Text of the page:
Government lawyers tried on June 10 to revive a 1998 law designed to keep online pornography from children, amid objections that it is significantly outdated and blocks too much legal speech while having no effect on content posted from overseas.

 

The 3rd U.S. Circuit Court of Appeals judges hearing the case questioned the law’s effectiveness, given estimates that half of all online porn is posted overseas, beyond the reach of U.S. law.

 

And free-speech groups say the Child Online Protection Act (COPA) misses the mark today, because it does not cover chat rooms, YouTube, and other interactive sites that have emerged in the last decade.

 

Lawyers with the American Civil Liberties Union, representing Salon.com and other sites that challenged the law, argue that internet filters–which block 95 percent of the offensive content and can be set to match a child’s age or a parent’s judgment–are the best approach to shielding kids from online pornography.

 

But only half of all families use them, Justice Department lawyer Charles Scarborough countered.

 

"If there is nothing that works perfectly here, why not go with the thing that least offends the Constitution?" Judge Thomas L. Ambro asked.

 

Scarborough argued that the nation needs "a belt-and-suspenders approach" to the complex problem.

 

The three-judge panel did not indicate when it would rule. Last year, a federal judge who held a month-long trial on the law deemed it an unconstitutional infringement on the First Amendment.

 

The Justice Department is hoping to overturn that ruling. The law has never been enforced, because sexual health sites, Salon.com, and other web publishers sued and won a temporary injunction that the U.S. Supreme Court later upheld.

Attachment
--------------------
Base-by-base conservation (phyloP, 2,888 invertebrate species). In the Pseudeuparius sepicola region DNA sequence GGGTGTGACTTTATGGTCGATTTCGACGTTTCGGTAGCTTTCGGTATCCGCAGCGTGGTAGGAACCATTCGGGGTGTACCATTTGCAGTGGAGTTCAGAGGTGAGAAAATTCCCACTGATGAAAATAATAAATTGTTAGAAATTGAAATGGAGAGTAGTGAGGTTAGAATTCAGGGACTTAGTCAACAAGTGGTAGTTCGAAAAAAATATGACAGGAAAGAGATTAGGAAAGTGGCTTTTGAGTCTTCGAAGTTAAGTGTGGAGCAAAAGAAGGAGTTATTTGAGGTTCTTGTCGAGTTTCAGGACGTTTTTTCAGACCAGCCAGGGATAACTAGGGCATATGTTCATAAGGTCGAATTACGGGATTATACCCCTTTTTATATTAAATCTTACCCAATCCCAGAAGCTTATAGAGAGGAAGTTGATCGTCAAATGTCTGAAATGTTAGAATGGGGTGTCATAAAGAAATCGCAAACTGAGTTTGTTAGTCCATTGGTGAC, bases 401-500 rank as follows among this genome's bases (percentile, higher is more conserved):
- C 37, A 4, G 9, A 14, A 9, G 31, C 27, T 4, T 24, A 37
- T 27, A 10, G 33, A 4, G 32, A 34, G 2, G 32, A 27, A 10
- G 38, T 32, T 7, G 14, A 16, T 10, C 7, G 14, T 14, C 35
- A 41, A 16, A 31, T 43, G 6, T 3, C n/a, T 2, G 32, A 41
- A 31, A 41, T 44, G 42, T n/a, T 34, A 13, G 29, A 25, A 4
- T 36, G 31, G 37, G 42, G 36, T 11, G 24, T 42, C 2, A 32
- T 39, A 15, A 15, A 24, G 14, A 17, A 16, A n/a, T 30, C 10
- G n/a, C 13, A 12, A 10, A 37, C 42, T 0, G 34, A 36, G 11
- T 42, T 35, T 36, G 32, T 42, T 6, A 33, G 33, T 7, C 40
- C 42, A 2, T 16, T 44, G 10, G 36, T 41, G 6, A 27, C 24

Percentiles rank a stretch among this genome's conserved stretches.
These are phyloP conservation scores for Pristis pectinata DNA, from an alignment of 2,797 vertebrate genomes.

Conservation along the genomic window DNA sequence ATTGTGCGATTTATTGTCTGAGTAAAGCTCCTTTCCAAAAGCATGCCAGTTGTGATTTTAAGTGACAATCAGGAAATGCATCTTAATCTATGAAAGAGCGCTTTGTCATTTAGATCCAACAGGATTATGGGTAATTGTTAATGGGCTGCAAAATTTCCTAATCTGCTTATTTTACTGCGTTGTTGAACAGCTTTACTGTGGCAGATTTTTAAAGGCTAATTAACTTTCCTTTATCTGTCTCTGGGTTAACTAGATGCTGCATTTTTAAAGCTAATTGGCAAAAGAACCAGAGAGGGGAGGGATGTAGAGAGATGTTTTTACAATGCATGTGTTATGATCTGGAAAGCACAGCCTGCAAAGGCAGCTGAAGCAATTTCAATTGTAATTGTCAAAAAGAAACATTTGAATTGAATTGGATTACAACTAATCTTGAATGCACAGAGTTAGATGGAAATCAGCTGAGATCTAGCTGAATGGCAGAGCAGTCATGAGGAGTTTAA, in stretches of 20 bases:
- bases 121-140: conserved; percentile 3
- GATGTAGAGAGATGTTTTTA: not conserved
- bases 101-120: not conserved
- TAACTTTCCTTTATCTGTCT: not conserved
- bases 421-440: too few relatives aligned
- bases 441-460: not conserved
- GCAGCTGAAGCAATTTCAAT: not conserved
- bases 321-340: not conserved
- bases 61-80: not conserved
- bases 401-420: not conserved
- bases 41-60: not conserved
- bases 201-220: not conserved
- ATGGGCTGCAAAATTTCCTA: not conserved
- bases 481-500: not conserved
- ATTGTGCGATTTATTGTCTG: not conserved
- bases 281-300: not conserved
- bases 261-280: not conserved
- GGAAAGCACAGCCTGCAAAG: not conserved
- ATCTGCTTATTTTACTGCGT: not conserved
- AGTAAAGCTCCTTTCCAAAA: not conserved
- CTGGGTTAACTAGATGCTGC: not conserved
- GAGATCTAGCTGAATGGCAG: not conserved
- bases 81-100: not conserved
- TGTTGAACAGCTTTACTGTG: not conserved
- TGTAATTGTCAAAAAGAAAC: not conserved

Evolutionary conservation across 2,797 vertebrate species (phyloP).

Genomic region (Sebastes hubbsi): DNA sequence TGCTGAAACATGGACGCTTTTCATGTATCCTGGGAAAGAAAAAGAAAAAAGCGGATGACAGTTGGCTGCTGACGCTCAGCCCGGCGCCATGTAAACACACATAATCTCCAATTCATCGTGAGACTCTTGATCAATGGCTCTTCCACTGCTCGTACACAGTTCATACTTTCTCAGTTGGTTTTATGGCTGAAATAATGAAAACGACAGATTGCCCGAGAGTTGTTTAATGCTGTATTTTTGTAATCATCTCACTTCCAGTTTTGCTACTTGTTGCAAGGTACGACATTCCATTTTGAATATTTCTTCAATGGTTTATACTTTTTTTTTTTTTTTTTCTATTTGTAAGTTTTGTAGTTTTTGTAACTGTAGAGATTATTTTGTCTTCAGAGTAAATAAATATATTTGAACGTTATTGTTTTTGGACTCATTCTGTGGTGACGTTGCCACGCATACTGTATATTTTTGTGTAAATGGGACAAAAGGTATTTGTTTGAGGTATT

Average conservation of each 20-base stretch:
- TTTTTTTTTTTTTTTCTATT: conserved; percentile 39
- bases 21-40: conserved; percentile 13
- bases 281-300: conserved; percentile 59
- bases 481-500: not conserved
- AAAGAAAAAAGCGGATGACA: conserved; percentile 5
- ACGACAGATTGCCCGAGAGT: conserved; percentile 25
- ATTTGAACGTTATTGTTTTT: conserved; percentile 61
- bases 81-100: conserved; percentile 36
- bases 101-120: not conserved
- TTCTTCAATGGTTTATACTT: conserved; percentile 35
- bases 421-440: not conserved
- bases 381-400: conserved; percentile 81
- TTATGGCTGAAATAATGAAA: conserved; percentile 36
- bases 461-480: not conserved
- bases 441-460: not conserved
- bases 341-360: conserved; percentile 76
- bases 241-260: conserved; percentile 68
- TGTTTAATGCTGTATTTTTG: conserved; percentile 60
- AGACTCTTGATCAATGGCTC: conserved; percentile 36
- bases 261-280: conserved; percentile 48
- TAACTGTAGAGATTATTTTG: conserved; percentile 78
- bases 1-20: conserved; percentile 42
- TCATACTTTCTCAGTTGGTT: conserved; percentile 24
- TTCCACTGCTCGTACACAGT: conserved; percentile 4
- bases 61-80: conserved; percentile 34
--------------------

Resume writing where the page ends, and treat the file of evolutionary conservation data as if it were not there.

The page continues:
The law would make it a crime for web publishers to let children access material deemed "harmful to minors" by "contemporary community standards." The sites would be expected to require a credit card number or other proof of age. Penalties include a $50,000 fine and up to six months in prison.

 

ACLU lawyer Chris Hansen said the government was trying to override the role of parents and educators, who deploy various ways to monitor their children’s computer use. He said the law could make criminals of many people who use the internet for legitimate, often health-related reasons–such as those who operate web sites about gynecology or safe sex.

 

"I’m not here to say COPA’s perfect. But filters aren’t perfect, either," Scarborough argued.

 

Another federal law, the Children’s Internet Protection Act (CIPA), requires schools and libraries receiving federal funding for computers and internet access to use "technology protection measures" such as filtering software to shield kids from harmful material online.

 

CIPA, which took effect in 2001, was upheld by the U.S. Supreme Court in 2003. Although filtering software can block access to some constitutionally protected material, CIPA passes muster because adults in charge can disable the technology whenever they deem appropriate, the court ruled.

 

Links:

 

3rd U.S. Circuit Court of Appeals

 

American Civil Liberties Union

 

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